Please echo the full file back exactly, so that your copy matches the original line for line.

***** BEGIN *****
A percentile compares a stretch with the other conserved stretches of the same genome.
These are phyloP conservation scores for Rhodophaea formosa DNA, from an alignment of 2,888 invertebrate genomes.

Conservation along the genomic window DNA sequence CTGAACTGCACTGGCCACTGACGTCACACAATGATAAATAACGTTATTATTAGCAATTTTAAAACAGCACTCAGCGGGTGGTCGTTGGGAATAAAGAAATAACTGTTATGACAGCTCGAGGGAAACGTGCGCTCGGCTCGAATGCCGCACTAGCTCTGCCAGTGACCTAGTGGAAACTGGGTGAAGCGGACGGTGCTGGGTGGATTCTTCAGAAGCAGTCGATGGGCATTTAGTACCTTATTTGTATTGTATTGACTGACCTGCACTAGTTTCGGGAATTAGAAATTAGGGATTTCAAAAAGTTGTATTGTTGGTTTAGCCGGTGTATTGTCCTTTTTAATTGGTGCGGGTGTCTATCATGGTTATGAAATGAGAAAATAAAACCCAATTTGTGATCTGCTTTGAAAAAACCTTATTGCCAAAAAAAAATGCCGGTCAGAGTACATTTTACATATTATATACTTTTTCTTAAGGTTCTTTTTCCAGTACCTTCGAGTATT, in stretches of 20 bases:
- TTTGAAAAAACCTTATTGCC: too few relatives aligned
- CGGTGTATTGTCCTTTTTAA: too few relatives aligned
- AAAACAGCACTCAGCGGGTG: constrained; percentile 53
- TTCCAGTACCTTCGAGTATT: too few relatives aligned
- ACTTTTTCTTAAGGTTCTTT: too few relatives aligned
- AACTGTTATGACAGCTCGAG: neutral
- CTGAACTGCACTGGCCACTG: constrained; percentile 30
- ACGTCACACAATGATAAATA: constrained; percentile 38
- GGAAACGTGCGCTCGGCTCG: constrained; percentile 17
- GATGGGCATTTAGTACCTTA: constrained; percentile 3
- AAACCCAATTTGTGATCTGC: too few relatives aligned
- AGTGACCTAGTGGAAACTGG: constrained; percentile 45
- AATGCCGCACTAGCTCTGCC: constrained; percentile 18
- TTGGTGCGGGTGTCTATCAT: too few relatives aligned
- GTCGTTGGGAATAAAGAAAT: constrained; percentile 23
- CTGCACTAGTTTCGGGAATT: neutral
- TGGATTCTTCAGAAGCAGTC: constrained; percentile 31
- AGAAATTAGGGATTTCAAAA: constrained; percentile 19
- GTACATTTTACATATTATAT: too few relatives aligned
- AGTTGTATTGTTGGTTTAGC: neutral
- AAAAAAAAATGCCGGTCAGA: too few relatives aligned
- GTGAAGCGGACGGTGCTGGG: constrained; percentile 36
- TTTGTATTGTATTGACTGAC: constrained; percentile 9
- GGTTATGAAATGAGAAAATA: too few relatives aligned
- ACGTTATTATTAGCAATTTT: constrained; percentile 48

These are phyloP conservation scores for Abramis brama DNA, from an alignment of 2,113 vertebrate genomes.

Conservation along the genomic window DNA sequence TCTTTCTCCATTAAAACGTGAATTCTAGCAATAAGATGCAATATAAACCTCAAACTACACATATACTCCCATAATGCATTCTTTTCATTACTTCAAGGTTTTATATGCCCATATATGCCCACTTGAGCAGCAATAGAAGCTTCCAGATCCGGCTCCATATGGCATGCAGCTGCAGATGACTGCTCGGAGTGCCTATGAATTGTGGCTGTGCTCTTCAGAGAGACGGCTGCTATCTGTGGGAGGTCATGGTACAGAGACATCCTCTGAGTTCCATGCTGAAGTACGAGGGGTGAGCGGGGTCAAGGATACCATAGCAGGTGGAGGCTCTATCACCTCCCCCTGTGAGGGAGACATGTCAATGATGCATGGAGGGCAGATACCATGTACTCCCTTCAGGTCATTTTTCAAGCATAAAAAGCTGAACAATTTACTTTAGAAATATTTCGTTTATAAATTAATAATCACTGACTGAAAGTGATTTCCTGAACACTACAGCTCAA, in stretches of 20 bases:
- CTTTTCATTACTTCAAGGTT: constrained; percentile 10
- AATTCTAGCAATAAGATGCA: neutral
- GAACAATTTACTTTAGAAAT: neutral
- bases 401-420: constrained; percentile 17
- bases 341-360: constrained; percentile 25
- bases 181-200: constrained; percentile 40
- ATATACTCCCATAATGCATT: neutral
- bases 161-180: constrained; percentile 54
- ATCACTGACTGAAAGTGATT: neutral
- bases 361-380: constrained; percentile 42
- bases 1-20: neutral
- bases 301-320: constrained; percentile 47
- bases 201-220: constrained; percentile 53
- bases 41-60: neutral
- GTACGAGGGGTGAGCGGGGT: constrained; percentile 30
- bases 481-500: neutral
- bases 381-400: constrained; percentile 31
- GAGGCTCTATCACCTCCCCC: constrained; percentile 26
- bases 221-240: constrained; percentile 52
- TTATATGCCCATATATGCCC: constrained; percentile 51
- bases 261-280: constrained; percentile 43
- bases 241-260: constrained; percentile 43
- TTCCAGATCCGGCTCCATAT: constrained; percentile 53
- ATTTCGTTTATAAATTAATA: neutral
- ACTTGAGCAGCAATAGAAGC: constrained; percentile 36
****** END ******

A percentile compares a stretch with the other conserved stretches of the same genome.
These are phyloP conservation scores for Rhodophaea formosa DNA, from an alignment of 2,888 invertebrate genomes.

Conservation along the genomic window DNA sequence CTGAACTGCACTGGCCACTGACGTCACACAATGATAAATAACGTTATTATTAGCAATTTTAAAACAGCACTCAGCGGGTGGTCGTTGGGAATAAAGAAATAACTGTTATGACAGCTCGAGGGAAACGTGCGCTCGGCTCGAATGCCGCACTAGCTCTGCCAGTGACCTAGTGGAAACTGGGTGAAGCGGACGGTGCTGGGTGGATTCTTCAGAAGCAGTCGATGGGCATTTAGTACCTTATTTGTATTGTATTGACTGACCTGCACTAGTTTCGGGAATTAGAAATTAGGGATTTCAAAAAGTTGTATTGTTGGTTTAGCCGGTGTATTGTCCTTTTTAATTGGTGCGGGTGTCTATCATGGTTATGAAATGAGAAAATAAAACCCAATTTGTGATCTGCTTTGAAAAAACCTTATTGCCAAAAAAAAATGCCGGTCAGAGTACATTTTACATATTATATACTTTTTCTTAAGGTTCTTTTTCCAGTACCTTCGAGTATT, in stretches of 20 bases:
- TTTGAAAAAACCTTATTGCC: too few relatives aligned
- CGGTGTATTGTCCTTTTTAA: too few relatives aligned
- AAAACAGCACTCAGCGGGTG: constrained; percentile 53
- TTCCAGTACCTTCGAGTATT: too few relatives aligned
- ACTTTTTCTTAAGGTTCTTT: too few relatives aligned
- AACTGTTATGACAGCTCGAG: neutral
- CTGAACTGCACTGGCCACTG: constrained; percentile 30
- ACGTCACACAATGATAAATA: constrained; percentile 38
- GGAAACGTGCGCTCGGCTCG: constrained; percentile 17
- GATGGGCATTTAGTACCTTA: constrained; percentile 3
- AAACCCAATTTGTGATCTGC: too few relatives aligned
- AGTGACCTAGTGGAAACTGG: constrained; percentile 45
- AATGCCGCACTAGCTCTGCC: constrained; percentile 18
- TTGGTGCGGGTGTCTATCAT: too few relatives aligned
- GTCGTTGGGAATAAAGAAAT: constrained; percentile 23
- CTGCACTAGTTTCGGGAATT: neutral
- TGGATTCTTCAGAAGCAGTC: constrained; percentile 31
- AGAAATTAGGGATTTCAAAA: constrained; percentile 19
- GTACATTTTACATATTATAT: too few relatives aligned
- AGTTGTATTGTTGGTTTAGC: neutral
- AAAAAAAAATGCCGGTCAGA: too few relatives aligned
- GTGAAGCGGACGGTGCTGGG: constrained; percentile 36
- TTTGTATTGTATTGACTGAC: constrained; percentile 9
- GGTTATGAAATGAGAAAATA: too few relatives aligned
- ACGTTATTATTAGCAATTTT: constrained; percentile 48

These are phyloP conservation scores for Abramis brama DNA, from an alignment of 2,113 vertebrate genomes.

Conservation along the genomic window DNA sequence TCTTTCTCCATTAAAACGTGAATTCTAGCAATAAGATGCAATATAAACCTCAAACTACACATATACTCCCATAATGCATTCTTTTCATTACTTCAAGGTTTTATATGCCCATATATGCCCACTTGAGCAGCAATAGAAGCTTCCAGATCCGGCTCCATATGGCATGCAGCTGCAGATGACTGCTCGGAGTGCCTATGAATTGTGGCTGTGCTCTTCAGAGAGACGGCTGCTATCTGTGGGAGGTCATGGTACAGAGACATCCTCTGAGTTCCATGCTGAAGTACGAGGGGTGAGCGGGGTCAAGGATACCATAGCAGGTGGAGGCTCTATCACCTCCCCCTGTGAGGGAGACATGTCAATGATGCATGGAGGGCAGATACCATGTACTCCCTTCAGGTCATTTTTCAAGCATAAAAAGCTGAACAATTTACTTTAGAAATATTTCGTTTATAAATTAATAATCACTGACTGAAAGTGATTTCCTGAACACTACAGCTCAA, in stretches of 20 bases:
- CTTTTCATTACTTCAAGGTT: constrained; percentile 10
- AATTCTAGCAATAAGATGCA: neutral
- GAACAATTTACTTTAGAAAT: neutral
- bases 401-420: constrained; percentile 17
- bases 341-360: constrained; percentile 25
- bases 181-200: constrained; percentile 40
- ATATACTCCCATAATGCATT: neutral
- bases 161-180: constrained; percentile 54
- ATCACTGACTGAAAGTGATT: neutral
- bases 361-380: constrained; percentile 42
- bases 1-20: neutral
- bases 301-320: constrained; percentile 47
- bases 201-220: constrained; percentile 53
- bases 41-60: neutral
- GTACGAGGGGTGAGCGGGGT: constrained; percentile 30
- bases 481-500: neutral
- bases 381-400: constrained; percentile 31
- GAGGCTCTATCACCTCCCCC: constrained; percentile 26
- bases 221-240: constrained; percentile 52
- TTATATGCCCATATATGCCC: constrained; percentile 51
- bases 261-280: constrained; percentile 43
- bases 241-260: constrained; percentile 43
- TTCCAGATCCGGCTCCATAT: constrained; percentile 53
- ATTTCGTTTATAAATTAATA: neutral
- ACTTGAGCAGCAATAGAAGC: constrained; percentile 36